Articles Posted in Overtime

The Supreme Court has held that time spent waiting for work is compensable if the waiting time is spent “primarily for the benefit of the employer and his business.” Armour & Co. v. Wantock (1944). Whether the time spent predominantly for the employer’s benefit depends on the specific circumstances of each situation. Although there is no hard and fast rule, the cases dealing with the question of compensation and overtime for on-call duty consider two major factors: (1) the degree to which the employee is free to engage in personal activities; and (2) the agreement between the parties.

While the second factor – the existence or non existence of the agreement to waive on-call duty compensation – is usually easy to determine, the first factor includes sub-elements that determine whether the employee is free to engage in personal activities while on call: (a)whether there was an on-premises living requirement; (b) whether there were restrictions on employee’s travel during on-call duty; (c) whether the frequency of calls was so high that it prevented employee from engaging in typical off-duty activities of a person; (d) whether a fixed time limit for response was unduly restrictive; (e) whether the employee could easily trade on-call responsibilities; (f) whether employee actually engaged in personal activities during call-in time.

The above list is not exhaustive but merely illustrative.

The executive exemption that relieves employers from the obligation to pay overtime compensation applies to any employee:

* Whose duties and responsibilities involve the management of the enterprise in which he is employed or of a customarily recognized department of subdivision of that enterprise;

* Who customarily and regularly directs the work of two or more other employees in that enterprise;

Under California Labor Code section 510(a), all employees who work in excess of 40 hours in one workday or in excess of 8 hours per day must receive overtime pay. This provision, however, doesn’t apply to any employee “whose earnings exceed one and a half time of the minimum wage if more than half of that employee’s compensation represents commissions.” (California Code of Regulations, title 8, section 11040, subdivision 3(D)).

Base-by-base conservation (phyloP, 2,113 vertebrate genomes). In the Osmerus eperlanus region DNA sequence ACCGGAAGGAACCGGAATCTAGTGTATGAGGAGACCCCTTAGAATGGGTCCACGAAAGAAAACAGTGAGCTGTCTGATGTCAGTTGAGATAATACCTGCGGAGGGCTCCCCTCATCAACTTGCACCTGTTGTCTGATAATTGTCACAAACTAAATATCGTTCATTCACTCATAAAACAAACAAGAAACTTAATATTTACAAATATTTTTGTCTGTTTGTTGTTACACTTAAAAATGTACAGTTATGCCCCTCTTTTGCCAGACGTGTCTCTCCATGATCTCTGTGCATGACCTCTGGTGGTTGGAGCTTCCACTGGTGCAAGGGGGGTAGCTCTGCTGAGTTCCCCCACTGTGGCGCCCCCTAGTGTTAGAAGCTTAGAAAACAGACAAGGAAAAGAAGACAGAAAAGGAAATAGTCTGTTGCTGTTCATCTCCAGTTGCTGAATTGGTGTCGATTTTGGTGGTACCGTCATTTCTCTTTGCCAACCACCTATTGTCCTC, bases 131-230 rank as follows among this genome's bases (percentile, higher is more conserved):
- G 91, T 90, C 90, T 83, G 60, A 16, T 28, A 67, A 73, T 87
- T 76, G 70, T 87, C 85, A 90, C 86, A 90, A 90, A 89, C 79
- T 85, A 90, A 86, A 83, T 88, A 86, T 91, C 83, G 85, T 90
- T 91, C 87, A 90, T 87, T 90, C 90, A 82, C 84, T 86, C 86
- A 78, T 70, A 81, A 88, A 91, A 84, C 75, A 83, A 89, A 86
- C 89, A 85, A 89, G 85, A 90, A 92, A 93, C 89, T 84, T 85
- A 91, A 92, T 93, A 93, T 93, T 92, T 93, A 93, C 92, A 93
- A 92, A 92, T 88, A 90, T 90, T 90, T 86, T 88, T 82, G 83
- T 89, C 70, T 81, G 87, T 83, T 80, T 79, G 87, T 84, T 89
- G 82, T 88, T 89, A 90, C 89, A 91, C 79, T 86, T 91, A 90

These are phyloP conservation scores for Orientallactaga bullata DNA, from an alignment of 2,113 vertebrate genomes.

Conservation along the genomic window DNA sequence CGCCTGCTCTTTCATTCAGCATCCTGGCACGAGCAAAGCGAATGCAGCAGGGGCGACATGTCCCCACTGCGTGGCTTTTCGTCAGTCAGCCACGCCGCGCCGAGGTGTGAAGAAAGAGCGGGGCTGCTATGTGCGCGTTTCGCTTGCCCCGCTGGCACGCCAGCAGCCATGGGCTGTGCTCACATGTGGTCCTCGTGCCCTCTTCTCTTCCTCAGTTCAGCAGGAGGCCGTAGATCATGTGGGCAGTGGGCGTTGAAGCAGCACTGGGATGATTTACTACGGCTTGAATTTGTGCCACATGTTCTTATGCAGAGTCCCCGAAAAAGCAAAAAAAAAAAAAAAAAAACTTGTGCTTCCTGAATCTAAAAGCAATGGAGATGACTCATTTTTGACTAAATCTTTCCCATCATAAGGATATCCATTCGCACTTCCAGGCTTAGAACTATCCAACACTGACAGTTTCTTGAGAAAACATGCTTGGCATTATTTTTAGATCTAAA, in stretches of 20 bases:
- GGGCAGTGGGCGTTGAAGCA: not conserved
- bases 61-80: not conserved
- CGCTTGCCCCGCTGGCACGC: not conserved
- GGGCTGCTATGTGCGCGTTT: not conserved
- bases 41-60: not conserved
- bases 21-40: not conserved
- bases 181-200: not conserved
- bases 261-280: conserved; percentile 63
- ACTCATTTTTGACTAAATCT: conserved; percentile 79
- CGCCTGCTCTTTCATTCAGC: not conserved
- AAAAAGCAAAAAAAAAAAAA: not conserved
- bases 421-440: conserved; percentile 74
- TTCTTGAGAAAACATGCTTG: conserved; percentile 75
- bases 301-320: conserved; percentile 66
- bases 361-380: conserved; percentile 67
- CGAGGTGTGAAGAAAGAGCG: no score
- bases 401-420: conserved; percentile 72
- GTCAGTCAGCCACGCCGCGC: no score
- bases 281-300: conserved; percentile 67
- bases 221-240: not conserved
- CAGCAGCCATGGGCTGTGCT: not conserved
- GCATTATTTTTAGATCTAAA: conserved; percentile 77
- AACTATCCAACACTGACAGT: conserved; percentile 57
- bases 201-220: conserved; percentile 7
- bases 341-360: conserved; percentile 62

It is important to understand which compensation exactly is considered commissions for the purposes of the issue in question. A commission is a compensation paid for services rendered in the sale of property and services, and based proportionately upon the amount of the value of the services rendered. Under the Supreme Court definition, the compensation is commissions if (1) the employee receiving compensation is involved in selling a product or a service; (2) the amount of compensation in question is a percent of the price of the product or service.” (Ramirez v. Yosemite Water Co. (1999)).

Thus, if, for instance, the employer’s “bonus” or “incentive” pay does not depend on the volume of products/services sold by an employee, the overtime protections laws probably apply to that employee.

Under California law (California labor code section 501), an employer can authorize alternative workweeks of workdays exceeding eight hours without overtime pay if specified criteria are met. Such flexible scheduling requires full disclosure to affected employees and the affirmative vote of at least two-thirds of the employees in the affected workplace voting in a secret ballot election before performance of the week.

Any type of alternative schedule that is authorized by Cal. labor code section 501 may be repealed by the affected employees. An employer shall not reduce an employee’s regular rate of hourly pay as a result of the adoption repeal or nullification of an alternative week schedule.

However, the employer must pay overtime at one-and-a-half times the regular rate after 10 hours per day in a 40 hour workweek, and a double the regular rate after 12 hour per days and for any work in excess of eight hours on those days worked beyond the regularly scheduled alternative workweek days.

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